Gay Parent Dan Savage on Homosexual ‘Three-ways’ and Nonmonogamy

dan_savage.jpg PERVERTED PARENTING: Homosexual sex-columnist Dan Savage — one of the nation’s leading proponents of homosexual adoption — says he and his “husband” Terry have twice engaged in sexual “three-ways” with another man. (That was Savage writing in 2004: maybe there have been other shared perversions since.) But Savage — always the responsible parent — writes, “We’ve never done anything, nor would we ever do anything, that would put our child at risk.” What a comfort.

The excerpts below are from Dan Savage’s 2004 essay, “What Does Marriage Mean?” in Salon.com. Savage and his homosexual ‘husband,” Terry, have adopted a child, which he recounts in his book, “The Kid: What Happened after my Boyfriend and I Decided to Go Get Pregnant.” We’ll leave it to the psychoanalysts to study Savage’s apparent need to rationalize his perverted practices as a parent by pointing to Bill Clinton and heterosexual couples who are also nonmonogamous. — Peter LaBarbera

____________________Dan Savage writes in Salon (emphasis and headers added):

Rare Three-ways

“Have you ever cheated on Terry?” she [a friend] asked me.

I looked at [Savage’s homosexual partner (“husband”)] Terry and made my “am I allowed to answer this question truthfully?” face. He nodded his head to one side, making his “if you must” face.

“Sure, I’ve cheated on Terry,” I said, after checking to make sure the kids were all out of earshot. “But only in front of him.”

She laughed and looked at me, then Terry, then me again. Were we joking? I shrugged my shoulders. It wasn’t a joke. I had “cheated” on Terry — but only in front of him, only with his permission, only with someone we both liked and trusted, only when we were in one city and our son was in another. So, yes, we’ve had a three-way — actually we’ve had a couple, and while three-ways barely register on the kink-o-meter anymore, they’re considered the absolute height of kink for people like us — for parents, I mean, not for gay people. As parents we’re not really supposed to be having sex with each other, much less have sex with someone else.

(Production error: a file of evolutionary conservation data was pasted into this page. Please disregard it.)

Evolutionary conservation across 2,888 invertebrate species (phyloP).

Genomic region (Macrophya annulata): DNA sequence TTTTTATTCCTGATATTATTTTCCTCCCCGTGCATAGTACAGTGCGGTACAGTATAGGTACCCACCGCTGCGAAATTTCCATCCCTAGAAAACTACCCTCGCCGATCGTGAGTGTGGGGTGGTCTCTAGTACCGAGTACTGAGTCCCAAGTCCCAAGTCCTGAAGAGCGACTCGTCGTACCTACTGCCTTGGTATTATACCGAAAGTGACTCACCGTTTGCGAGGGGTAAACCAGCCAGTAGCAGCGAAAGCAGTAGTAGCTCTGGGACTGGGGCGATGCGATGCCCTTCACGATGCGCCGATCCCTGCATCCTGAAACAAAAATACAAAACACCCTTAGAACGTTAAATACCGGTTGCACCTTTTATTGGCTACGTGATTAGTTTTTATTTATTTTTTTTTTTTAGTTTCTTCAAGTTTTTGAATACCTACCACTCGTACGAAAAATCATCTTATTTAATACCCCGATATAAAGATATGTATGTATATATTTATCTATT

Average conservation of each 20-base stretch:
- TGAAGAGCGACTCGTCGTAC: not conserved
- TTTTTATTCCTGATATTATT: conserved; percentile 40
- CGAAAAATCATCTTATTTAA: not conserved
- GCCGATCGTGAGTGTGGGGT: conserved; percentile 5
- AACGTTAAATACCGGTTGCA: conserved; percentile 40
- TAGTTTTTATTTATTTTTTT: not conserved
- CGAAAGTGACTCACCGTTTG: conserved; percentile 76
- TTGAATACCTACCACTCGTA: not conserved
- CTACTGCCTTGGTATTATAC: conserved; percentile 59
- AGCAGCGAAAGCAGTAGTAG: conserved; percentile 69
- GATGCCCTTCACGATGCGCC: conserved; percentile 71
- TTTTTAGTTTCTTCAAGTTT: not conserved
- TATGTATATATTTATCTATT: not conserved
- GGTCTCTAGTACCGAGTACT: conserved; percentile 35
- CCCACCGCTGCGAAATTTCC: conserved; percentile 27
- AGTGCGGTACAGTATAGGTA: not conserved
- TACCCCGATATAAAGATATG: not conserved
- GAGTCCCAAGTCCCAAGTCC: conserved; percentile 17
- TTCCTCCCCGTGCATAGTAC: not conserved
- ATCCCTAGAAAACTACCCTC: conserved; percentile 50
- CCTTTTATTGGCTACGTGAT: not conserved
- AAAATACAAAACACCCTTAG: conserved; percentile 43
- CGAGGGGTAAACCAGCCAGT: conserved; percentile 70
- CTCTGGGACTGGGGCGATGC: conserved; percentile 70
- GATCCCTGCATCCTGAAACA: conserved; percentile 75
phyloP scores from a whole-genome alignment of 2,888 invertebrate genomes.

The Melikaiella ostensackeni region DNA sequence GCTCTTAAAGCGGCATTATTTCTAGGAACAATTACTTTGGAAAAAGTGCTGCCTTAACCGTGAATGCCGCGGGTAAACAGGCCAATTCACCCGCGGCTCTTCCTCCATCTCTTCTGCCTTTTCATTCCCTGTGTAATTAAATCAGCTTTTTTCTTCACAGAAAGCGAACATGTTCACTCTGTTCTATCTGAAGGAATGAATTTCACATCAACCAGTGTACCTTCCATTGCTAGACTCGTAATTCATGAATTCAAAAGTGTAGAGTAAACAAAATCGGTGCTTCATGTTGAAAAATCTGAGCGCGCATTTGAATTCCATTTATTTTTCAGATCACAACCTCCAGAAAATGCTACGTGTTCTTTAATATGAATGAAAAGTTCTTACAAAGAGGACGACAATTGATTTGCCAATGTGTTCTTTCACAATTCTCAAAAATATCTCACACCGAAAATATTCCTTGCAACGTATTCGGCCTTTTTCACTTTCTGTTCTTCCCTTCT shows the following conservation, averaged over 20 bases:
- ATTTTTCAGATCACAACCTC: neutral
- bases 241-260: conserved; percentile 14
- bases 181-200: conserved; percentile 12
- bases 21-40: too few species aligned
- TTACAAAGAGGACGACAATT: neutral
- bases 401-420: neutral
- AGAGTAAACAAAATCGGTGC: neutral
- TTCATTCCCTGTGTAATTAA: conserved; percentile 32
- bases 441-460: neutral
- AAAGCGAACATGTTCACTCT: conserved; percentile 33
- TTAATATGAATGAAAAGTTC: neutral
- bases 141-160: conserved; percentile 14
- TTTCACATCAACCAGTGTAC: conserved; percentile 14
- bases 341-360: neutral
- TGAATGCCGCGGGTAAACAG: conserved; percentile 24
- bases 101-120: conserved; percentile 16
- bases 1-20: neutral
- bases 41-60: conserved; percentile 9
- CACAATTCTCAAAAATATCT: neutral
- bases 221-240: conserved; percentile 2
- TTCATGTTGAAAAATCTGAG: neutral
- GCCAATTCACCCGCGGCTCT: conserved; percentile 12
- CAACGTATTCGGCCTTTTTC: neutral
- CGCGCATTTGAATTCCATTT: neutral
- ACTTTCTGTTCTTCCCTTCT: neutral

She demanded the details, but I would only give her a basic outline. One was a nice French guy who looked like Tom Cruise. The other was with an ex-boyfriend of mine, a Microsoft millionaire who spent hundreds of thousands of dollars building a “playroom” in his basement — a kind of sex toy wonderland. Terry wanted to see this playroom for himself and so we went over for dinner… and one thing led to another…

We emphasized that we regarded three-ways the same way Bill Clinton regarded abortion: They’re best when they’re safe, legal and rare. Really rare. Two in 10 years? We get to vote for president more often than we have three-ways.

Nonmonogamy

But of course straight couples don’t have to be monogamous to be married or married to be monogamous. Monogamy isn’t compulsory and its absence doesn’t invalidate a marriage. There are hundreds of thousands of heterosexual married couples involved in the organized swinging movement and God only knows how many disorganized swingers there are out there. Married straight couples are presumed to be monogamous until proven otherwise, and that assumption serves as a powerful inducement to be (or appear to be) monogamous. Even most swinging couples prefer to be seen as monogamous by friends, family and associates. But as with children, monogamy is optional. It’s up to each individual couple to decide for themselves if monogamy is central to their commitment.